Blu-ray Review - Those Daring Young Men in Their Jaunty Jalopies


A follow-up to the 1965 hit, "Those Magnificent Men in their Flying Machines," 1969's "The Daring Young Men in Their Jaunty Jalopies" (also known as "Monte Carlo or Bust!") looks to sustain a sense of widescreen pandemonium, taking a European car race to the extremes of slapstick comedy. Co-writer/director Ken Annakin certainly maintains a vision for the production, and his management of style and action is impressive, able to keep a ragtag group of characters in focus as they tear around multiple locations. But just over two hours of silly business? "Jaunty Jalopies" pushes its luck when it comes to asking the audience to endure a marathon of mischief. Read the rest at 

Blu-ray Review - Papa's Delicate Condition


What a strange movie 1963's "Papa's Delicate Condition" is. It hopes to be a family feature, pitting star Jackie Gleason against a Disney-esque collection of children, animals, and stymied adults, but at the core of this dramedy is a study of alcoholism, with the title not referencing the lead character's desire to please, but his heavy drinking. Going from light to dark with whiplash-inducing speed, "Papa's Delicate Condition" doesn't necessarily challenge Gleason, who spends most of the picture playing up his industry persona, periodically reaching within to depict a sick man stuck in a cycle of reckless behavior.  Read the rest at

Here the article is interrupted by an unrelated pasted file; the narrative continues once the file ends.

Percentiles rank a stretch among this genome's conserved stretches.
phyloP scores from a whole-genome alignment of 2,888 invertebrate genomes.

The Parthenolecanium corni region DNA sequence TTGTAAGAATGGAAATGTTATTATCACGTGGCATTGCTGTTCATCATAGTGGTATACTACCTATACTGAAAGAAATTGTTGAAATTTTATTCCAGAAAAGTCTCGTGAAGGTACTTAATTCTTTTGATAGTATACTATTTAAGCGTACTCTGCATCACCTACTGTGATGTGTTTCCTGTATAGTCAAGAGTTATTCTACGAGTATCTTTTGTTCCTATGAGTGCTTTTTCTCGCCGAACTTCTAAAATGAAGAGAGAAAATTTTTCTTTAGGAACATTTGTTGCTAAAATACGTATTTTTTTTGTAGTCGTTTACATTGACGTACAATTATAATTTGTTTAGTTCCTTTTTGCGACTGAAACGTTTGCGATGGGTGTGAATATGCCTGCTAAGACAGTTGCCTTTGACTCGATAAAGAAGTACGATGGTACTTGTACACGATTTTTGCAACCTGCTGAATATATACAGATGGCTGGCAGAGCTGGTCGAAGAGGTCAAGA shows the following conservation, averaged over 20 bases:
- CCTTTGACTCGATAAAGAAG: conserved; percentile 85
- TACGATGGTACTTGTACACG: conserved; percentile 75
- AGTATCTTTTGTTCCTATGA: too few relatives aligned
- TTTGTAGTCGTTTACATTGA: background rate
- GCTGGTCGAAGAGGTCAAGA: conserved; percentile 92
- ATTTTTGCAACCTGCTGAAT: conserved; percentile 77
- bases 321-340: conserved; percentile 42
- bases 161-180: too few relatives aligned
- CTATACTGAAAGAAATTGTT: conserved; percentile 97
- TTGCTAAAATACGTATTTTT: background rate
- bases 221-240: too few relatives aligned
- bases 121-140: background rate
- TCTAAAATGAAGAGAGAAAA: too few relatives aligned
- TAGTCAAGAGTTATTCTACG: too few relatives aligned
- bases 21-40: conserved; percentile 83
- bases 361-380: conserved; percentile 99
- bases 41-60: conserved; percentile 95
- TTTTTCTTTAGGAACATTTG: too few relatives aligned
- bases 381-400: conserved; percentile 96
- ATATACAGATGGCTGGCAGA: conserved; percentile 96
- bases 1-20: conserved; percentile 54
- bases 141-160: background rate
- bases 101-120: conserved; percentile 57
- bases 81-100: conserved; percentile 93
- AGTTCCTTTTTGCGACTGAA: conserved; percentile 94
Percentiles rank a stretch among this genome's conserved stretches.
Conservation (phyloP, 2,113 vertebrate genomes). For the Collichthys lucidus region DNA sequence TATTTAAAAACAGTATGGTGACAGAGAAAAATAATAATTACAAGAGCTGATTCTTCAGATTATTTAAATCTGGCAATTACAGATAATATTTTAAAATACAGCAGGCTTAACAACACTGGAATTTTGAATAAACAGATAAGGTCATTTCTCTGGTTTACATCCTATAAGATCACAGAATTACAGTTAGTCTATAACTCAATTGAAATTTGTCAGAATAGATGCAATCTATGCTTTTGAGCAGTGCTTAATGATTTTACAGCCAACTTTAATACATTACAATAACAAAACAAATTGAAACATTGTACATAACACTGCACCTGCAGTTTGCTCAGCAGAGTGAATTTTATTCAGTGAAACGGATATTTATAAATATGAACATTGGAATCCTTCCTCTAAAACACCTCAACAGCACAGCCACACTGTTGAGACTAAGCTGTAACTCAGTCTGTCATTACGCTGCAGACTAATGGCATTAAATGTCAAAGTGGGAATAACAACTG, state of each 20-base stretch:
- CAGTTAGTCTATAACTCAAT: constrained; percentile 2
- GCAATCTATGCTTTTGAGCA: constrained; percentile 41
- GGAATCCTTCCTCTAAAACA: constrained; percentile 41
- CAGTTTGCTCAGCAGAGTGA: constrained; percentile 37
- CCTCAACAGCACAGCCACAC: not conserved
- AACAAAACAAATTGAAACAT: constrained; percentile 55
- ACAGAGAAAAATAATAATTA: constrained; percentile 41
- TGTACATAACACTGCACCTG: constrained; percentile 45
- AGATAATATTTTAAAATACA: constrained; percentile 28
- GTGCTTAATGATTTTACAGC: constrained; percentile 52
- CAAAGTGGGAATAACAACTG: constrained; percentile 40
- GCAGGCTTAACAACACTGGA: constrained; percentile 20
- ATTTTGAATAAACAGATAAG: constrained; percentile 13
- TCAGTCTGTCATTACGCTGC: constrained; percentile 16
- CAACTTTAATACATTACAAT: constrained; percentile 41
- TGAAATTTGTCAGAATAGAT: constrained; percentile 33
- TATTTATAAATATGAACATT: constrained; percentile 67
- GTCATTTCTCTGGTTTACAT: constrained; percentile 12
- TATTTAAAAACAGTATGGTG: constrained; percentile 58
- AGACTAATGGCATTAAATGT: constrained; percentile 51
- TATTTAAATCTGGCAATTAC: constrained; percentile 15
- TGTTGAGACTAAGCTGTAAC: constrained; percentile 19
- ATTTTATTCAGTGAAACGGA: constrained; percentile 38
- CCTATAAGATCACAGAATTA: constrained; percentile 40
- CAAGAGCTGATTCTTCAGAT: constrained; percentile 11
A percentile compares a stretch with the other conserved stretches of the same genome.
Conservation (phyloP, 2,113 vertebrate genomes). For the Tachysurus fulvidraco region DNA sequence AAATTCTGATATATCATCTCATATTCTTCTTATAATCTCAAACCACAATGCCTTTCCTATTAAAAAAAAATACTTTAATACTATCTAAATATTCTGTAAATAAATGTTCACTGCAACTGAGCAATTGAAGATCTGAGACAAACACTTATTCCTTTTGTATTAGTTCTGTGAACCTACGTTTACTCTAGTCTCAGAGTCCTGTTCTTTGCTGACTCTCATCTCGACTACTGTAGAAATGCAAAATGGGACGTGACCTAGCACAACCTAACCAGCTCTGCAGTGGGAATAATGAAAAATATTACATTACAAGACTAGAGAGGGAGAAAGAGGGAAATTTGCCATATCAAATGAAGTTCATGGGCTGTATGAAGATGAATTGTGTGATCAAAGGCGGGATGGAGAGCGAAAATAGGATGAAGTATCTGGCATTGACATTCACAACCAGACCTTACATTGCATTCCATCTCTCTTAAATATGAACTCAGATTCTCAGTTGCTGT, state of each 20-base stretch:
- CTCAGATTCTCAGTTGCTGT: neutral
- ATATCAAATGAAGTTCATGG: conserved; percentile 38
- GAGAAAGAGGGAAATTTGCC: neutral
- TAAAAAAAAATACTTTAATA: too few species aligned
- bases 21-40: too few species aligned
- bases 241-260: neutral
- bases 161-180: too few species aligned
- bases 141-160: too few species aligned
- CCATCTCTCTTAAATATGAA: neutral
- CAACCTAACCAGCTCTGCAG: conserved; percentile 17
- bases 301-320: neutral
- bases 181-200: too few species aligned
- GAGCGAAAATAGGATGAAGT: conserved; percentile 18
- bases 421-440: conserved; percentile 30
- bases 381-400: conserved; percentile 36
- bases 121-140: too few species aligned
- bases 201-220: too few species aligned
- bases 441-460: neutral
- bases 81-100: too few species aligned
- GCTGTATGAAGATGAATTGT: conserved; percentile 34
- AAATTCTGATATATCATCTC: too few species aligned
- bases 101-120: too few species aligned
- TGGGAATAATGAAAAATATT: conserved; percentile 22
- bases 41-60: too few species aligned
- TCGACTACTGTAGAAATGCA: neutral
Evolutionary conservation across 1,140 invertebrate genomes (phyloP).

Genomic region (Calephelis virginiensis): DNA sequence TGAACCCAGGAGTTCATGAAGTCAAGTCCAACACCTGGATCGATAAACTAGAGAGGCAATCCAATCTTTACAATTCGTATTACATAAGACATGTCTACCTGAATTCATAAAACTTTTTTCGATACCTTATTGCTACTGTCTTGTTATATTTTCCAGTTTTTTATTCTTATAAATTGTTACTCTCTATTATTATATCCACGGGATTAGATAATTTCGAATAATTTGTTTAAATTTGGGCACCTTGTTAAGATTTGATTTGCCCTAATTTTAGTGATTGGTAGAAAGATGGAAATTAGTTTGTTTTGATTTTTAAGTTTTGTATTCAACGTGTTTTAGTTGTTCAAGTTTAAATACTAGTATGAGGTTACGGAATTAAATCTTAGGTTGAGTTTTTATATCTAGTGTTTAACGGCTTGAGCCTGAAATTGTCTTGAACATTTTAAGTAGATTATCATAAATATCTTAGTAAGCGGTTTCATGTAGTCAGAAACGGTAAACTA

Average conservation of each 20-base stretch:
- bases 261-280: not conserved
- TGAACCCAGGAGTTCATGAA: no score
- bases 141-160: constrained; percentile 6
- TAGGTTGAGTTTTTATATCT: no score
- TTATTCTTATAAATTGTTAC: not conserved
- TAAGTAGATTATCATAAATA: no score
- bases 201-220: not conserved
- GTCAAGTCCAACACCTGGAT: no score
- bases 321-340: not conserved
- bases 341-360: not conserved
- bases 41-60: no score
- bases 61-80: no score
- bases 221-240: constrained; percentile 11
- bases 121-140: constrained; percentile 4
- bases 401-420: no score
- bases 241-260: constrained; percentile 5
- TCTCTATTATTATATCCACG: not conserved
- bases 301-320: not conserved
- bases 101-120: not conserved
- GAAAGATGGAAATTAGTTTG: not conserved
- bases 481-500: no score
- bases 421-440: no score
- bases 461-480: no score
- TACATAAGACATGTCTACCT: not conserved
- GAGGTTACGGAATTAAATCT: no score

Blu-ray Review - Tristan and Isolde


Kevin Reynolds is a director worth defending in the Court of Cinema Elitists. He picked up a bad reputation with his work on 1995's "Waterworld," taking heat for his inability to keep an inherently chaotic shoot under control, and there have been a few stinkers during his career, including 1997's "187." But Reynolds, when offered a chance to spread his wings, can be a kinetic filmmaker with a terrific sense of action and adventure, marrying matinee derring-do with grittier visuals, finding efforts like 2002's "The Count of Monte Cristo" and 2012's "Hatfields & McCoys" enjoying their genres instead of merely participating in them, and there's 1991's "Robin Hood: Prince of Thieves," a wildly entertaining blockbuster that showcased the helmer's special way with period mayhem and romance, going big but remaining steady. Ingredients for another charging extravaganza are professionally portioned out for 2006's "Tristan & Isolde," but the picture has no flavor. Aspiring to be a love story for the ages, the feature is trapped between its mission to treat regional conflict with the severity it deserves and the production's hope to appeal to teenage viewers, soaping up a love triangle that holds no appeal. Instead of conquering another roughhouse tale of war, Reynolds is lost from the get-go, unable to reach his customary verve with this deathly dull endeavor.  Read the rest at 

Blu-ray Review - The Pied Piper